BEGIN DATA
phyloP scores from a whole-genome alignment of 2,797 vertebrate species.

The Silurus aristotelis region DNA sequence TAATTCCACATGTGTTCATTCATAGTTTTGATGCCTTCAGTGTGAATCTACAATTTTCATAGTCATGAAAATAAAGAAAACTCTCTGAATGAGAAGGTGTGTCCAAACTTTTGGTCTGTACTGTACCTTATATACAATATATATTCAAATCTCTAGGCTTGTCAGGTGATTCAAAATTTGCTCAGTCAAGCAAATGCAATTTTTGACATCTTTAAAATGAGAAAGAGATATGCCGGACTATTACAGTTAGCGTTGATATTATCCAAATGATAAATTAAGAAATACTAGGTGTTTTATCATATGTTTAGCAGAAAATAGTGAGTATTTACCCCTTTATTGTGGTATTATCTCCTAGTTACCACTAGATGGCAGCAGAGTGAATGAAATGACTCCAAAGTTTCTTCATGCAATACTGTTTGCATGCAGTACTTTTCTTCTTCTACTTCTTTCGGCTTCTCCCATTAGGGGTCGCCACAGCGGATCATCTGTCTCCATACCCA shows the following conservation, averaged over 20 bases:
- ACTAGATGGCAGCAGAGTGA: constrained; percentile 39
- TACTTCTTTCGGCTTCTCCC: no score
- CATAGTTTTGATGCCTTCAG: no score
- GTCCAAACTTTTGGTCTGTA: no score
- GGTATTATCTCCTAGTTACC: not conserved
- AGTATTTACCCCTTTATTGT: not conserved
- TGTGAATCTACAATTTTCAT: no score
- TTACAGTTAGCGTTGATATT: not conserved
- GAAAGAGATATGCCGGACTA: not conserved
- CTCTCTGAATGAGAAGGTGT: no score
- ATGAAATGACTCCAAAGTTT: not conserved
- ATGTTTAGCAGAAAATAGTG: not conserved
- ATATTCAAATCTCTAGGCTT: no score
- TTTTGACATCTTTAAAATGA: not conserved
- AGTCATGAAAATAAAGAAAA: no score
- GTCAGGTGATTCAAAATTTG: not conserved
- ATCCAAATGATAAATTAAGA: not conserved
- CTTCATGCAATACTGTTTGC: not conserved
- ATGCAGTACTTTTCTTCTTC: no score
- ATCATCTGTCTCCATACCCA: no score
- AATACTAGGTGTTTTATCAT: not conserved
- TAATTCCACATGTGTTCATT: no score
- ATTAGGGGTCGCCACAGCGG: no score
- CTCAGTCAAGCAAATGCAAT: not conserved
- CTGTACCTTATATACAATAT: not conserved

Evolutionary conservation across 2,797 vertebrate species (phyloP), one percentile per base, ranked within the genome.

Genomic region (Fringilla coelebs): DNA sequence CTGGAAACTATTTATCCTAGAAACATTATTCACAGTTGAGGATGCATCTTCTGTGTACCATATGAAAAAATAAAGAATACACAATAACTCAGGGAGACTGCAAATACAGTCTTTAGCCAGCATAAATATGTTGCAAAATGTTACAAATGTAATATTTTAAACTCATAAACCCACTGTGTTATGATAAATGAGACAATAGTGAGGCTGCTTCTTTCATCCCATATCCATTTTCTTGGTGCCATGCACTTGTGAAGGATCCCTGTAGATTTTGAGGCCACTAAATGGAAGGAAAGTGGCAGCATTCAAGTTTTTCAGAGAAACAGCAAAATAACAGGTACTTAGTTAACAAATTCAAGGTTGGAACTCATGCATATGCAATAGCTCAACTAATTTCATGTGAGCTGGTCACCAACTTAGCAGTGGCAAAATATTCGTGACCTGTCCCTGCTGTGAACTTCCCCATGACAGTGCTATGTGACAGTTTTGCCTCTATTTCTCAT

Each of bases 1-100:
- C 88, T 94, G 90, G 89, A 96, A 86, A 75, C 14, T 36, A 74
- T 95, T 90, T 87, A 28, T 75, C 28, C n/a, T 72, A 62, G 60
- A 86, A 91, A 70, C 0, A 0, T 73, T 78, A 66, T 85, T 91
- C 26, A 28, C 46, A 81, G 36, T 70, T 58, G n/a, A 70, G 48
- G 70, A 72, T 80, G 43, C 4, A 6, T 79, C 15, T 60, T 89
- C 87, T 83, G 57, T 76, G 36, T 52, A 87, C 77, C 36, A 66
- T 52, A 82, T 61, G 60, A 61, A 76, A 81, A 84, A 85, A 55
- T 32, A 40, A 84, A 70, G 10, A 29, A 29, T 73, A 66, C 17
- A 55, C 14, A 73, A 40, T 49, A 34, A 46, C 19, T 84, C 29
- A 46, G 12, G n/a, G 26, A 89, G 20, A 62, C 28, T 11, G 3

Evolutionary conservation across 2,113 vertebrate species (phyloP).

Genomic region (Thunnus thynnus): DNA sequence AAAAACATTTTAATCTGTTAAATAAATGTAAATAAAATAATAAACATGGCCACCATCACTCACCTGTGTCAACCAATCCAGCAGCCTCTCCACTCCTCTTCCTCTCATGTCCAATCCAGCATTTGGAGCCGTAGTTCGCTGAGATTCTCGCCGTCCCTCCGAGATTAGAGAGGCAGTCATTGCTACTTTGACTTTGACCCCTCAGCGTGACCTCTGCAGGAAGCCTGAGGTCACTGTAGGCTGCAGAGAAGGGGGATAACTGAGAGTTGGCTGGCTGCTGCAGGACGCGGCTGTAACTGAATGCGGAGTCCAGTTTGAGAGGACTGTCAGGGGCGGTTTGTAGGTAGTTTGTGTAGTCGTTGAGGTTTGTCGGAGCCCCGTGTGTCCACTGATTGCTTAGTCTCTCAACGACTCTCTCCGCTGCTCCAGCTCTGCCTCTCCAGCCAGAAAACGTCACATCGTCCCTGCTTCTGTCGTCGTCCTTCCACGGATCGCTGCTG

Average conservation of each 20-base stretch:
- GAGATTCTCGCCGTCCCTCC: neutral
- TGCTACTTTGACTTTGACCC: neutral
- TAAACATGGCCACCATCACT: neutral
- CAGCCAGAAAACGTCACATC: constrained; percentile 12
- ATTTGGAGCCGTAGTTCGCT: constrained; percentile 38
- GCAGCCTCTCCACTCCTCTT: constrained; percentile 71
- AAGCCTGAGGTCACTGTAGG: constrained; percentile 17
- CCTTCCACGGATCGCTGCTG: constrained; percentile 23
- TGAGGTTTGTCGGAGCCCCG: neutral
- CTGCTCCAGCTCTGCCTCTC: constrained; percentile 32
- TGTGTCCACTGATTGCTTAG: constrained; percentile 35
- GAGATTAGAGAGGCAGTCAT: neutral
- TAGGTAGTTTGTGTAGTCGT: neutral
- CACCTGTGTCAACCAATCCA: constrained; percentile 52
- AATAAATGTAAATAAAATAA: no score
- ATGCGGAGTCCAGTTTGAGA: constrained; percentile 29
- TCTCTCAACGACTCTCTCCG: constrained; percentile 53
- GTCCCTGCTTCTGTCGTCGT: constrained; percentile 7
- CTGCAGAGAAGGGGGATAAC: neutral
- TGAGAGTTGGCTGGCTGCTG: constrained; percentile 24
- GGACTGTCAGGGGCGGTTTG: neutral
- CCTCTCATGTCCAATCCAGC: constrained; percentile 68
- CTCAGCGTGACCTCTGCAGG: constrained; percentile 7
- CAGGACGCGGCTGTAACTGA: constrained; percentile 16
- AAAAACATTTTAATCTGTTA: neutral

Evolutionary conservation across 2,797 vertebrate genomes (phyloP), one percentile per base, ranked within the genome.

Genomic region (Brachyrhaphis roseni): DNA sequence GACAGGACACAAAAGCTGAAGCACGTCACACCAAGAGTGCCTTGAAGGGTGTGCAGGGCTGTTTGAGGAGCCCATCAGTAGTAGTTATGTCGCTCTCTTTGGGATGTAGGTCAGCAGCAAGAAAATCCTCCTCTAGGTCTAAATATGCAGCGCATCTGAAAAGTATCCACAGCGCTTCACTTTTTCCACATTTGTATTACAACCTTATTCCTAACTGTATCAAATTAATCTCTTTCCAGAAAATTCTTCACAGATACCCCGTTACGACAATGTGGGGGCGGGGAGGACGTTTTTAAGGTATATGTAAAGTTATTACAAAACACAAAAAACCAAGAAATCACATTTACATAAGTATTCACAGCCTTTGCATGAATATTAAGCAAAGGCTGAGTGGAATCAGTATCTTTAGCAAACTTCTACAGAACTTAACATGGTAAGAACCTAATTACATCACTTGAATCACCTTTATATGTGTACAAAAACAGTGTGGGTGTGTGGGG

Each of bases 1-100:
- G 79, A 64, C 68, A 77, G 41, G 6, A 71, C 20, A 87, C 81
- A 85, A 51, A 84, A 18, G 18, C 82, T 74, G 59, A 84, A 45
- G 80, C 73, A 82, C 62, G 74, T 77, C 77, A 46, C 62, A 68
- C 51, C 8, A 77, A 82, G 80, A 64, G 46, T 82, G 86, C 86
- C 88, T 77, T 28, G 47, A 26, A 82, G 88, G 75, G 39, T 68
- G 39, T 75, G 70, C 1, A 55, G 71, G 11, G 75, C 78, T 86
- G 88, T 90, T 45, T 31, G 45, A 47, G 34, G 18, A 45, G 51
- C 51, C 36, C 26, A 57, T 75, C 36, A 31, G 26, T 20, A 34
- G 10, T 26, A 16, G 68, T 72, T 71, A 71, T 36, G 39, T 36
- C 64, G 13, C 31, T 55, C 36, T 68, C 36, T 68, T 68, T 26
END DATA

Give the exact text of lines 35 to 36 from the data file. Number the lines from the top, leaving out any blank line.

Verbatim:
- G 70, A 72, T 80, G 43, C 4, A 6, T 79, C 15, T 60, T 89
- C 87, T 83, G 57, T 76, G 36, T 52, A 87, C 77, C 36, A 66